Wednesday, July 29, 2015
We right smack in the middle of summer and in case you have not noticed or been away at Antarctica, IT IS HOT! One of my favorite ways to cool off and have a delicious and healthy snack is to make myself a sweet and spicy slushy. What I love about this recipe is that it is highly customizable. If you don't like any aspect of it (such as the fruit used, or the spicy seasoning) you can omit or change it! Here are some of the things you will need:
FRUIT!! Pretty much any fruit you enjoy can work for this. You can mix and match as you like. For this version I used fresh peaches, blueberries and strawberries. Another popular mix I like to use is oranges, pineapple and mango. If you don't want to bother with fresh fruit or it is not in season you can always use frozen fruit.
You will also need to use some kind of liquid to help make your slushy, well, slushy. I like to use juice that compliments the fruit. In this case I used a blueberry pomegranate acia. If juice is unavailable, plain water is always an option. Just keep in mind it will not add an extra flavor.
For the seasoning I love to use just a bit of sweetener (I use Splenda to avoid added sugar) and a combination of the salty spicy condiments called chamoy and Tajin. These last two are completely optional if those flavors are not your thing. The sweetener helps bring out the flavor of the fruit.
As far as hardware goes, you will need a blender, a long spoon, and several glasses to pour your slushy into.
approx, 2 cups of fruit fresh or frozen.
1- 1 1/2 cups of liquid
1-2 tbsp sweetener
1-2 tbsp each of Tajin and chamoy
1-1 1/2 cups of ice
These ratios are not set in stone. You can play around with them to your own personal tastes. If you want a sweeter slushy, then add more sweetener. If the idea of adding the Tajin or chamoy does not suit your tastes, then you can leave it out. The point of this is to find your slushy flavor profile. These are just guidelines.
The first step to make your slushy is to put your fruit in the blender. I like to add it first because it it soft and will blend well at the bottom vs the hard frozen ice. If you are using frozen fruit, I would use less ice and perhaps a little more liquid. It is also a good idea to cut the larger fruit into smaller pieces as they will blend better.
Next add your sweetener as well as the Tajin and chamoy.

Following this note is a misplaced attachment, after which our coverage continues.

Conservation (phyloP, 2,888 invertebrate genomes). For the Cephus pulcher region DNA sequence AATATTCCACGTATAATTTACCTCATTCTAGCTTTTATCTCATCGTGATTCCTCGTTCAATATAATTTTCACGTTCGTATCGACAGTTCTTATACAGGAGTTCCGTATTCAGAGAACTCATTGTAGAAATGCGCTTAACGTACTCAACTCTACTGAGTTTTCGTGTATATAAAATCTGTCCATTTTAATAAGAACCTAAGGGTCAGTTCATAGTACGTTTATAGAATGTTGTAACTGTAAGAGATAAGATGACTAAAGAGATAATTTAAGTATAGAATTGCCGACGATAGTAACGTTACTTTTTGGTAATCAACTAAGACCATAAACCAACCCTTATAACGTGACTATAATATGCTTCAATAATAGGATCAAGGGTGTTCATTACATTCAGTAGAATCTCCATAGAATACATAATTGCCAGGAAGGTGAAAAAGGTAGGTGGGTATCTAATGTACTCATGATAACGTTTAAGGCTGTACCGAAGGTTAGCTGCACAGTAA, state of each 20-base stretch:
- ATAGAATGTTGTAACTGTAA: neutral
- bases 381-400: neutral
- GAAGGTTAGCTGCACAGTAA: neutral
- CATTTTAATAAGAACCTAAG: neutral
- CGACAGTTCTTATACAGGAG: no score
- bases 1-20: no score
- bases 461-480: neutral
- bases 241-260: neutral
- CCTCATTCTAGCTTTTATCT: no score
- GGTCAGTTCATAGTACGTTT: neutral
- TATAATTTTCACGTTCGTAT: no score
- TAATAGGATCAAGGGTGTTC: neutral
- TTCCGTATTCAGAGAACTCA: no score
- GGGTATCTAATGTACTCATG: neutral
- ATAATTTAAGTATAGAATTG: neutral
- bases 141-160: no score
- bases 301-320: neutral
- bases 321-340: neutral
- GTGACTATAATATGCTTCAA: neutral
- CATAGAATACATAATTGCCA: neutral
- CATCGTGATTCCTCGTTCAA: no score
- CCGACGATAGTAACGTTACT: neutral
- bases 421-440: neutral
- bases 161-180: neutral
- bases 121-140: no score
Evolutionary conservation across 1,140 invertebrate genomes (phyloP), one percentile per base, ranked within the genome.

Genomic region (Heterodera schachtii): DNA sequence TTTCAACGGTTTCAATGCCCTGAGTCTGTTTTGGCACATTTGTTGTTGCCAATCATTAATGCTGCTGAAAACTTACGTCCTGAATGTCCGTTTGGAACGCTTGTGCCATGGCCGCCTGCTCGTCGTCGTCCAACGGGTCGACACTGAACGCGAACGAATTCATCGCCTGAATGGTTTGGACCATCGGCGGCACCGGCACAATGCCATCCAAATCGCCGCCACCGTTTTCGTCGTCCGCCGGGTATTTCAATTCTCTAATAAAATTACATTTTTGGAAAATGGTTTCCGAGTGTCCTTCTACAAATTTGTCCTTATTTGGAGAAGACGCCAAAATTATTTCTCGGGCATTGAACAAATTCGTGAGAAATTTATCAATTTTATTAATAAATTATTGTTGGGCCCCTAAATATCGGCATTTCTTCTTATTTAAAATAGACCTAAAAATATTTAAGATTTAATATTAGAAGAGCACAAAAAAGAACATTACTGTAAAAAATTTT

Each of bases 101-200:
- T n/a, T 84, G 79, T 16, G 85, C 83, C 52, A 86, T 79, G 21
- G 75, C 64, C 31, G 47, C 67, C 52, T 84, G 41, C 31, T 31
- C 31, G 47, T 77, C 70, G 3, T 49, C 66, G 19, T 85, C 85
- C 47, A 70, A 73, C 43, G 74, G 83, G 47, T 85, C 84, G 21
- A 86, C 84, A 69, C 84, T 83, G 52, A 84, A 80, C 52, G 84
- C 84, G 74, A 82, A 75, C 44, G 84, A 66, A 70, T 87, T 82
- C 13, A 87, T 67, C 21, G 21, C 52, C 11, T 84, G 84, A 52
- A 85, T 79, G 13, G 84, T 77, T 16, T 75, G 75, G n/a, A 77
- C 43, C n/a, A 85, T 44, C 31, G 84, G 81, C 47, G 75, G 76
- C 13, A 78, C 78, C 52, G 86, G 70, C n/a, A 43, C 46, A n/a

After that add the liquid as well as the ice.
Make sure to check the consistency of your slushy. The long spoon serves this purpose as well as giving you a way to taste test your concoction. If the slushy is too stiff and hard add more liquid. If it is too loose, add more ice.
The last step is my favorite. After you have gotten your slushy how you want it, serve and enjoy!
Dole frozen tropical fruit blend with orange juice as my liquid. Berry blends also work really well together. Lastly, I have found that for the more adult readers out there, this is a great way to make a delicious frozen sangria. Just use your favorite bottled sangria with maybe a little bit of orange juice and whatever fruit you would normally enjoy with said sangria. Give it a whirl in the blender and there you go!
Friday, July 3, 2015
Tomorrow people around the country will celebrating the anniversary of the USA's birth as a country. In today's culinary tradition many of these good folks will fire up their grills and cook up the grilling season's standards such as burgers or hot dogs. For the more "adventurous" types some chicken or even sausages might find their way onto the grill. I myself will be cooking up some tasty fajitas. But have you ever stopped to consider what food was consumed during the pre-colonial and post independence United States? The stuff they ate was very different than the out door feasts we have now.
Food back then was quite varied. Just like now region played a part in what you were eating. However, there were some common threads throughout the colonies and subsequent young country. To start off with meat was used to supplement meals than as a main feature. Meat was either expensive or had to be hunted. Large cuts of meat in were usually reserved for special occasions and large parties. Some of the most common meats came from wild game such as venison or other small woodland creatures. One affect of the revolutionary war was that cattle raising had begun on a small scale during the French-Indian War, but when the American Revolution came, farmers were able to increase their cattle holdings and increase the presence of beef in the American diet. Turkey was a plentiful and popular mainstay in colonial America. It was a free and easy source of food for the colonials since they roamed wild in the forests. It was so beloved by Benjamin Franklin that he wanted to make it a national symbol!